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Head in the Clouds
Klay Hall was into airplanes long before "Disney's Planes" ever got off the ground. So when executive producer John Lasseter asked the Disneytoon Studios veteran if he'd be interested in directing a feature film set in the skies, it was a no-brainer. "I've always loved airplanes," says Hall. "My dad was in the Navy and his dad was also a pilot. They flew all their lives and passed that love of aviation to me.

"When I was a kid here in California," continues Hall, "my dad and I would grab some burgers and Cokes and go to the local runway to watch the planes take off and land. I'd sit there and sketch as he talked about the characteristics of the airplanes. I still have a couple of those drawings. So when this project came up, I was able to really jump into this universe."

Hall's passion for and background in aviation clearly made him the ideal choice for the film -- but the director was already on board another project when "Disney's Planes" landed in his lap. At the suggestion of John Lasseter, Hall spent more than six months researching and building a story set in the American frontier and featuring railroading. "I'm a history buff -- just like John -- and it was neat world full of steam locomotives," says Hall. "It really seemed to be coming together and then John called me. I remember exactly where I was when my phone rang. He said, 'What do you think about shifting gears and working on a film about planes?' I paused for a second -- John likes to say that as soon as the blood went back to my head after I got off the floor, I was all in. I told him that if there's one thing I love more than trains and the wild west, it's planes."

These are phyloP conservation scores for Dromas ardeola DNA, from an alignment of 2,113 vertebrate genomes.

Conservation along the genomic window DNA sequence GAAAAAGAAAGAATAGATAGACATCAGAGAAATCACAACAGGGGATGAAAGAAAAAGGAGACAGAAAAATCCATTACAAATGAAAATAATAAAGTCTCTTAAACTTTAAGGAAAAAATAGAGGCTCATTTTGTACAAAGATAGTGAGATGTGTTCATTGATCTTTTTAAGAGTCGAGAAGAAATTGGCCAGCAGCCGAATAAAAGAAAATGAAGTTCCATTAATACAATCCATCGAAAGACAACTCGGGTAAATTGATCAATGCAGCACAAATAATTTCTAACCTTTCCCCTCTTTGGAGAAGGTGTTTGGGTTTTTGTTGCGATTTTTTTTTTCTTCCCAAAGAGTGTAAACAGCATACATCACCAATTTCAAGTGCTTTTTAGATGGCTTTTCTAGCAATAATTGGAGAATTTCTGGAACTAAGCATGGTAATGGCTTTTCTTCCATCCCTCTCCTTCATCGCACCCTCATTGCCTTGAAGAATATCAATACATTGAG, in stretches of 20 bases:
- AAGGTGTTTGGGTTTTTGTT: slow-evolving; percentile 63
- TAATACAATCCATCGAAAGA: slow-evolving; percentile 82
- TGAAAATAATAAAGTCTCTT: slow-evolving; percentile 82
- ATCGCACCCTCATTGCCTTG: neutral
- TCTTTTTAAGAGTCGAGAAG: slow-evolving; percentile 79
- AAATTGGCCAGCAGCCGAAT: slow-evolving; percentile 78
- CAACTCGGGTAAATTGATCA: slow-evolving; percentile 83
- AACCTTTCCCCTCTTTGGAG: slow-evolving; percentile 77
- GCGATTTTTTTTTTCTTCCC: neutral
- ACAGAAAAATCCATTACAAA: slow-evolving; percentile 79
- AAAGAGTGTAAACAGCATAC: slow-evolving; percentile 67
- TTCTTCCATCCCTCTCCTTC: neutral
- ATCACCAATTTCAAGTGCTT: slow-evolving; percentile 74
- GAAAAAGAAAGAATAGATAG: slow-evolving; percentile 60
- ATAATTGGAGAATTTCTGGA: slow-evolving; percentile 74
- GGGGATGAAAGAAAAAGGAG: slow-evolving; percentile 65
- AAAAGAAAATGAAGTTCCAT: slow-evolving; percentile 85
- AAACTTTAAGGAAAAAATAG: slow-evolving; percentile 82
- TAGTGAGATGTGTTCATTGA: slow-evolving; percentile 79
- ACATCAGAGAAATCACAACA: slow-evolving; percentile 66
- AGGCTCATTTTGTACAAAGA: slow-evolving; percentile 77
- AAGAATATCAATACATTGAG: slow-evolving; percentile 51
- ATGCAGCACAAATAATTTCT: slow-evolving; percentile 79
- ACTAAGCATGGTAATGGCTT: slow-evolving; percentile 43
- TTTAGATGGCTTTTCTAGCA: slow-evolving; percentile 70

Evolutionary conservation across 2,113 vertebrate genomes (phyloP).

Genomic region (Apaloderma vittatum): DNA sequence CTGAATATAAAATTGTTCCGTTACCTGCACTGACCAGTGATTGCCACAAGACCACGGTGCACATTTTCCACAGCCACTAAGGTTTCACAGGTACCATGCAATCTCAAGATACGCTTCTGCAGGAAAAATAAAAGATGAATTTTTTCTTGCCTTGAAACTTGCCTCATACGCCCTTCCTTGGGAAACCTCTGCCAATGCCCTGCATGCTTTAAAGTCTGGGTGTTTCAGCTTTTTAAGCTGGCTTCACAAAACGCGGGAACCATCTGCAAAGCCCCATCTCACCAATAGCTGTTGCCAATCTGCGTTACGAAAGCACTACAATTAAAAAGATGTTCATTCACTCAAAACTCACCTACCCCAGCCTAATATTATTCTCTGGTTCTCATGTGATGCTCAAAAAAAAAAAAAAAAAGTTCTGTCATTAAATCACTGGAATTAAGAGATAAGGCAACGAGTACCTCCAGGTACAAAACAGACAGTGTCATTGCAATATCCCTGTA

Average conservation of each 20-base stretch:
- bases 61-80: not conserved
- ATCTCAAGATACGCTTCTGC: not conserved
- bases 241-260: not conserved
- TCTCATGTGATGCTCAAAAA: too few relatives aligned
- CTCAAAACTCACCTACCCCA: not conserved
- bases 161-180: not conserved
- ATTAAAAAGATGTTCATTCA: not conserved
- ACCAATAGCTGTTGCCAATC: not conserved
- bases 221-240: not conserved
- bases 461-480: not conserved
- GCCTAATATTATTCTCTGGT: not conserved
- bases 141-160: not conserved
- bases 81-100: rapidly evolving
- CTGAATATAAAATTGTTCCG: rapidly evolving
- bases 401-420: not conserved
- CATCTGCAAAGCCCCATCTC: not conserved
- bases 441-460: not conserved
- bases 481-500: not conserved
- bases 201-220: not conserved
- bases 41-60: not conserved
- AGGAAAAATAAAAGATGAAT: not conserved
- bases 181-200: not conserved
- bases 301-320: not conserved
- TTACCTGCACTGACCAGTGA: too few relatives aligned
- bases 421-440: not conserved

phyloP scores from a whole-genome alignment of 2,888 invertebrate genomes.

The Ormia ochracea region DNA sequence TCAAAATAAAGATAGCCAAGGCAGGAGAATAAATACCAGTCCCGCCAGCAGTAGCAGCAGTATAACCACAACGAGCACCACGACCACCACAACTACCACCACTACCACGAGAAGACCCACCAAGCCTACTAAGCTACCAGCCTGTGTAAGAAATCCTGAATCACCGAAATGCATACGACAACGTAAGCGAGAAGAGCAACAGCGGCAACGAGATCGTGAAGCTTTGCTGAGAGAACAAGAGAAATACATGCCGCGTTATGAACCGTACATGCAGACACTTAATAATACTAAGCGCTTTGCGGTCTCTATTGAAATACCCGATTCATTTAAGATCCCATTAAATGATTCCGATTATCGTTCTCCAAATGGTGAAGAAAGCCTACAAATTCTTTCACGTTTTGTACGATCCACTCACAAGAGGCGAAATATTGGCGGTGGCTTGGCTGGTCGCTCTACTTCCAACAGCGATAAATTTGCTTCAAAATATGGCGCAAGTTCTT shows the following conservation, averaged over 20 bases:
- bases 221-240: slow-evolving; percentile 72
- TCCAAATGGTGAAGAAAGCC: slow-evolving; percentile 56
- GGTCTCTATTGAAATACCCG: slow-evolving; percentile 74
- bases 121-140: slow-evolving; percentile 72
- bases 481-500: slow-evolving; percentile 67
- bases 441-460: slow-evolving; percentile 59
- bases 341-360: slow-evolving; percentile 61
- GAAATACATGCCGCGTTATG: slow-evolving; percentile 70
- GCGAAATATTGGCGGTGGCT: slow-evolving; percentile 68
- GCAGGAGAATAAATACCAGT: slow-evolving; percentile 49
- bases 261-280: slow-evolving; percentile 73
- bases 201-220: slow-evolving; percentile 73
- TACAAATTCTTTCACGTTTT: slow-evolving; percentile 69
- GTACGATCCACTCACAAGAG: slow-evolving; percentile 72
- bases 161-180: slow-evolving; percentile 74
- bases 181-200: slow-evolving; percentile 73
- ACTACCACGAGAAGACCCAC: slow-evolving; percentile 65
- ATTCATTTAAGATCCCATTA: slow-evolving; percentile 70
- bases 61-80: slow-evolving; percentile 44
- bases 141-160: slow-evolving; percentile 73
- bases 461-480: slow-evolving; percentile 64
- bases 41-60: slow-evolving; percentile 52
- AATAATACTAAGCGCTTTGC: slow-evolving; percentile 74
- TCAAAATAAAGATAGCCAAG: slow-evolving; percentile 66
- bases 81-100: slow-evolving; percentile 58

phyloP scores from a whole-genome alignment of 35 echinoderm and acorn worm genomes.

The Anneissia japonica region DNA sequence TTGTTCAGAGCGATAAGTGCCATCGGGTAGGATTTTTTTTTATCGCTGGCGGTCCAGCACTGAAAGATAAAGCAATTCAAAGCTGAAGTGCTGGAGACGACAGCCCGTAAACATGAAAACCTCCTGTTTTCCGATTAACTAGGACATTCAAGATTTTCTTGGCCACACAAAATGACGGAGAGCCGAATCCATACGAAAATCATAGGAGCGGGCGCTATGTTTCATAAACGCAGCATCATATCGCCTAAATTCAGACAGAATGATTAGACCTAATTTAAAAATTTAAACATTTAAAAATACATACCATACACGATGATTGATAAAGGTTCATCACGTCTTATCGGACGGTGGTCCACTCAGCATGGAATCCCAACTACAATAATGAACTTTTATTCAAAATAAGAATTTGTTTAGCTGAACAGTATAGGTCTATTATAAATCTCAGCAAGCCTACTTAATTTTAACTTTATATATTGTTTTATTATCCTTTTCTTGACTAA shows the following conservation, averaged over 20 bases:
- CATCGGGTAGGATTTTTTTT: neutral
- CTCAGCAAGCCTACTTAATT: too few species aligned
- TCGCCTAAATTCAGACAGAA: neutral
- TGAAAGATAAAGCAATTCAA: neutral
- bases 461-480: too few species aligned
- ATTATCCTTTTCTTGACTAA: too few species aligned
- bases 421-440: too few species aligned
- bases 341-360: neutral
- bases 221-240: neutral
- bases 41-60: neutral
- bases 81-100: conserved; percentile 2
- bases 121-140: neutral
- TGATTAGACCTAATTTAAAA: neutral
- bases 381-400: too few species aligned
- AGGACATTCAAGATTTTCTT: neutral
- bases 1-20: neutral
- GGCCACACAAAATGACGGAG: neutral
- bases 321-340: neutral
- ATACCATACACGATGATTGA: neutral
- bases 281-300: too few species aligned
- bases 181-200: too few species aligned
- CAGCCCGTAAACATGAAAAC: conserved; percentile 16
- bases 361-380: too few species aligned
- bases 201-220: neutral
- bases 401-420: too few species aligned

The director, who attended Cal Arts with fellow animation vets Rich Moore ("Wreck-It Ralph") and Andrew Stanton ("Finding Nemo," "WALL*E"), came to Disney in 2005. "My background has always been primetime comedy," says Hall. "I spent 10 years at 'The Simpsons' and then 'King of the Hill.'"

So when it came time to build the story for "Disney's Planes," humor was a key ingredient -- along with the kind of action a film about airplanes called for and -- of course -- authenticity and heart. Hall credits the story team with finding the right blend. "What's really cool about making an animated film is -- hands down -- the collaboration. I think animation is the most collaborative art form there is. It takes an army of talented people to do one of these films."

Hall, Lasseter and Jeff Howard came together early in the process to hammer out the story. "We sat in a little room for five or six hours," says Howard, who welcomed the opportunity to brainstorm with Lasseter. "We all respect him so much, creatively -- and we were invited to hang out and spitball with him. That's when we came up with the idea of a crop duster who wants to be a racer. We named him Dusty that first day and talked about a race around the world where he'd meet racers from different countries."

"It just felt right," says Lasseter. "There's a great group of new characters who fly throughout different parts of the world -- Iceland, Germany, India, Mexico. We knew from the start that it had to be better than good. It had to be great. And it is. It's beautiful. To say that I'm excited about this movie is an understatement."

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